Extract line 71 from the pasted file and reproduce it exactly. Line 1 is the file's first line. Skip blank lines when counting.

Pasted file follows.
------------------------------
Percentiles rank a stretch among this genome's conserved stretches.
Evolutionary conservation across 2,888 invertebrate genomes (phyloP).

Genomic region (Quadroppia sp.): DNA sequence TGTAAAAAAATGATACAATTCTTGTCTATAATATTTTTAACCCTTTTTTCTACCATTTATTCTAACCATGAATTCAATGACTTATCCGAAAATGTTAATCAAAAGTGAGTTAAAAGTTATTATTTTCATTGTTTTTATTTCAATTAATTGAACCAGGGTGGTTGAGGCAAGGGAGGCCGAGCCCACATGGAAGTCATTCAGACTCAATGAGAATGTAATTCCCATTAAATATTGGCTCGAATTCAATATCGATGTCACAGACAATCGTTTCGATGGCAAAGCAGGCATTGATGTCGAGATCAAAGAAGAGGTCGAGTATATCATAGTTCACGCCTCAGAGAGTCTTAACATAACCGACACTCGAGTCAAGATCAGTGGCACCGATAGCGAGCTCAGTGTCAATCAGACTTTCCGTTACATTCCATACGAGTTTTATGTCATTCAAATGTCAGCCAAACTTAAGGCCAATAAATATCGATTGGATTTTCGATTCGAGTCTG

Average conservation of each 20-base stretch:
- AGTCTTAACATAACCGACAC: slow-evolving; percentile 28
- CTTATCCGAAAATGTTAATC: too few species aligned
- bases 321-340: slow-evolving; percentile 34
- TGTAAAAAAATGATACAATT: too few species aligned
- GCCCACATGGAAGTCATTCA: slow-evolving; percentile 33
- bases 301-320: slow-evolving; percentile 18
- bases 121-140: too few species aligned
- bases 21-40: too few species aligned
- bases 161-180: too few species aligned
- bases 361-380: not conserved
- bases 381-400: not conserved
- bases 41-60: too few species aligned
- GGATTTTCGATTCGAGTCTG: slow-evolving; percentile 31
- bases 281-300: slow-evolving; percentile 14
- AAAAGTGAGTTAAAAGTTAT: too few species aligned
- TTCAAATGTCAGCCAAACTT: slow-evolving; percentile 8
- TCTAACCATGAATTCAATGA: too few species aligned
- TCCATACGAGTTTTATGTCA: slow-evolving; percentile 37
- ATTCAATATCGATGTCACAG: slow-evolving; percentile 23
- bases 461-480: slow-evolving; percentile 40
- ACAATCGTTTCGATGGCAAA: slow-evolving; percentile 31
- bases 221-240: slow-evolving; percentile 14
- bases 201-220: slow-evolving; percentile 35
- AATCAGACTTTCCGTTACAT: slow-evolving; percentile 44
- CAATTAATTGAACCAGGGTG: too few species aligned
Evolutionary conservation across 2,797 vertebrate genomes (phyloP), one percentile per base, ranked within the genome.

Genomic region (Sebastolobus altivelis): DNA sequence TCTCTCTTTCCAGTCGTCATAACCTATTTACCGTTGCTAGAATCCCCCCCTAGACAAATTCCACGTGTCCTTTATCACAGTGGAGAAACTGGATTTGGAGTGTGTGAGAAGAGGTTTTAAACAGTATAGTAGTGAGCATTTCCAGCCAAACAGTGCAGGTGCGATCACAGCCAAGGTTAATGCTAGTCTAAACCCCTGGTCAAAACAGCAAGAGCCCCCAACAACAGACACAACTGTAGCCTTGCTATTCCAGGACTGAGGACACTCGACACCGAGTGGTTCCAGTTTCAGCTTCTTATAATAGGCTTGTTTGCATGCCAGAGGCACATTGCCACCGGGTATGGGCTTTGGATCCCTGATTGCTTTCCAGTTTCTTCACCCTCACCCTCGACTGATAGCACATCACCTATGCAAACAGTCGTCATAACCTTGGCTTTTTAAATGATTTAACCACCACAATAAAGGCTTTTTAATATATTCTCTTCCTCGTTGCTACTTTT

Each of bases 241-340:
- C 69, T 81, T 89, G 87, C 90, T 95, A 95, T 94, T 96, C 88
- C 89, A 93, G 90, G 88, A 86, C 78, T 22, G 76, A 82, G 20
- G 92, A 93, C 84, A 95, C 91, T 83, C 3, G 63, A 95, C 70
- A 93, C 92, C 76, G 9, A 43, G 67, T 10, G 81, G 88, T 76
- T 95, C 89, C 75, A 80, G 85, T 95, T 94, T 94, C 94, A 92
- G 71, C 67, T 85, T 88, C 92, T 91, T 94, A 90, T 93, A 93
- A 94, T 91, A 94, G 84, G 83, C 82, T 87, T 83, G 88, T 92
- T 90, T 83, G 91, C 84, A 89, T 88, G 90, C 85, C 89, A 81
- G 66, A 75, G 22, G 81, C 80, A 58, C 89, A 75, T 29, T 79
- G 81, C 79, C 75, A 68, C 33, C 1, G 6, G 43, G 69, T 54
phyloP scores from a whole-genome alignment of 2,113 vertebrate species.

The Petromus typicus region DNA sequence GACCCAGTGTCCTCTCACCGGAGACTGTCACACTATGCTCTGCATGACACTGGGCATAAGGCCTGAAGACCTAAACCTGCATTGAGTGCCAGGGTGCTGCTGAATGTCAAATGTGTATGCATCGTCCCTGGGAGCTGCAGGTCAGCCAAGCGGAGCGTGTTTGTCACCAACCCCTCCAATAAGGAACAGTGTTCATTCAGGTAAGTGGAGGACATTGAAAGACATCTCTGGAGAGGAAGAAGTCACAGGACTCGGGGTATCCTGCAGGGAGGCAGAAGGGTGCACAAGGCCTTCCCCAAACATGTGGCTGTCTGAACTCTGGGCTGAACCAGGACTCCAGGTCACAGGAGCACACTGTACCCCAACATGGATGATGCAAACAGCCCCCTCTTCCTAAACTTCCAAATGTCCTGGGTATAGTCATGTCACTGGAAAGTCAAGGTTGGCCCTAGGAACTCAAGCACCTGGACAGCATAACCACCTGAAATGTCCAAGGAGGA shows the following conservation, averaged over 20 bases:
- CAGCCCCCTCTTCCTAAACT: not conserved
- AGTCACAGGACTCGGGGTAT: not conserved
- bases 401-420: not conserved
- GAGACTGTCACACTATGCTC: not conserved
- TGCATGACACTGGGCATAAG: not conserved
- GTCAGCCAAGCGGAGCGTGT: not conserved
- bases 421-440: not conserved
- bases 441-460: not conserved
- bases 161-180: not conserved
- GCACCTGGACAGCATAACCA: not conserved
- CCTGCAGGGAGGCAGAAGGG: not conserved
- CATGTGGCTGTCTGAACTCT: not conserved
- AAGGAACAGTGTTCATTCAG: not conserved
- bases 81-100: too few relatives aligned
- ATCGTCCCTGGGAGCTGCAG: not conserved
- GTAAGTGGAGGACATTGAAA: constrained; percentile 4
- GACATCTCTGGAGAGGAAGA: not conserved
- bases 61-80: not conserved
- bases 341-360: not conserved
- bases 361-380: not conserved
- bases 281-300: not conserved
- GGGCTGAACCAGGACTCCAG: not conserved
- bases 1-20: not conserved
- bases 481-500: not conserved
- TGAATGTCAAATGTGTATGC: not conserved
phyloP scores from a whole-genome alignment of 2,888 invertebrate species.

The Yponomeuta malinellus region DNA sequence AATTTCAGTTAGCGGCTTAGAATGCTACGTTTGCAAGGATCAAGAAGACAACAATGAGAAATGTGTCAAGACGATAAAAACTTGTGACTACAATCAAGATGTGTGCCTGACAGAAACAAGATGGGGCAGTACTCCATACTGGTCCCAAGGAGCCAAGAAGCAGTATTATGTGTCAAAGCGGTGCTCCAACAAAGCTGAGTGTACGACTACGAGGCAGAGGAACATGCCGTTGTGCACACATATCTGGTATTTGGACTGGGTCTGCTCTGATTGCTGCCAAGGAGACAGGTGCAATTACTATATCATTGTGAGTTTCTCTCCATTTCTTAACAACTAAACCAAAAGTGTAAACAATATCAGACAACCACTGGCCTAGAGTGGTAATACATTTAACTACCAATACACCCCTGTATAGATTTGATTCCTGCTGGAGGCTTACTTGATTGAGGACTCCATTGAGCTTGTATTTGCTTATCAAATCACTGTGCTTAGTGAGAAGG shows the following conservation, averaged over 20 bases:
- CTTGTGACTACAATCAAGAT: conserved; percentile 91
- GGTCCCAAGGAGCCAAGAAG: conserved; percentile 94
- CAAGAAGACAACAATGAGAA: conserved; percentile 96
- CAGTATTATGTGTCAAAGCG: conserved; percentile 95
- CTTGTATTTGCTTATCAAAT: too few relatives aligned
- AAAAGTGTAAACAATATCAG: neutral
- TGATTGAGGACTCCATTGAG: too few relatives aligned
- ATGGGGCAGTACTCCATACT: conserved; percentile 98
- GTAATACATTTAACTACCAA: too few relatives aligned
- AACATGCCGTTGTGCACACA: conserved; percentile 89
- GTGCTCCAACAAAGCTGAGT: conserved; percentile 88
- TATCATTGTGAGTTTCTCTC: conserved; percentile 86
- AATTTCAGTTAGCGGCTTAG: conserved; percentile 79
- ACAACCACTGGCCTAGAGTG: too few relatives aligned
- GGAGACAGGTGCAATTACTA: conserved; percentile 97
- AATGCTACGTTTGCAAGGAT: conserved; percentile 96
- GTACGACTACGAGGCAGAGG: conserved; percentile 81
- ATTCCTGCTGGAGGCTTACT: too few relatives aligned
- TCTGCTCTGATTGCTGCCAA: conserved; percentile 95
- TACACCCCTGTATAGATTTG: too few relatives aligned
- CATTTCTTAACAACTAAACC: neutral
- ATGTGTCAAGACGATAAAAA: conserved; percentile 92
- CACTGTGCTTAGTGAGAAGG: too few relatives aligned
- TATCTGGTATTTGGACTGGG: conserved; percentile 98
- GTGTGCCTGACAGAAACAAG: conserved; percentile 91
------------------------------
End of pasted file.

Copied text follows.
The Yponomeuta malinellus region DNA sequence AATTTCAGTTAGCGGCTTAGAATGCTACGTTTGCAAGGATCAAGAAGACAACAATGAGAAATGTGTCAAGACGATAAAAACTTGTGACTACAATCAAGATGTGTGCCTGACAGAAACAAGATGGGGCAGTACTCCATACTGGTCCCAAGGAGCCAAGAAGCAGTATTATGTGTCAAAGCGGTGCTCCAACAAAGCTGAGTGTACGACTACGAGGCAGAGGAACATGCCGTTGTGCACACATATCTGGTATTTGGACTGGGTCTGCTCTGATTGCTGCCAAGGAGACAGGTGCAATTACTATATCATTGTGAGTTTCTCTCCATTTCTTAACAACTAAACCAAAAGTGTAAACAATATCAGACAACCACTGGCCTAGAGTGGTAATACATTTAACTACCAATACACCCCTGTATAGATTTGATTCCTGCTGGAGGCTTACTTGATTGAGGACTCCATTGAGCTTGTATTTGCTTATCAAATCACTGTGCTTAGTGAGAAGG shows the following conservation, averaged over 20 bases: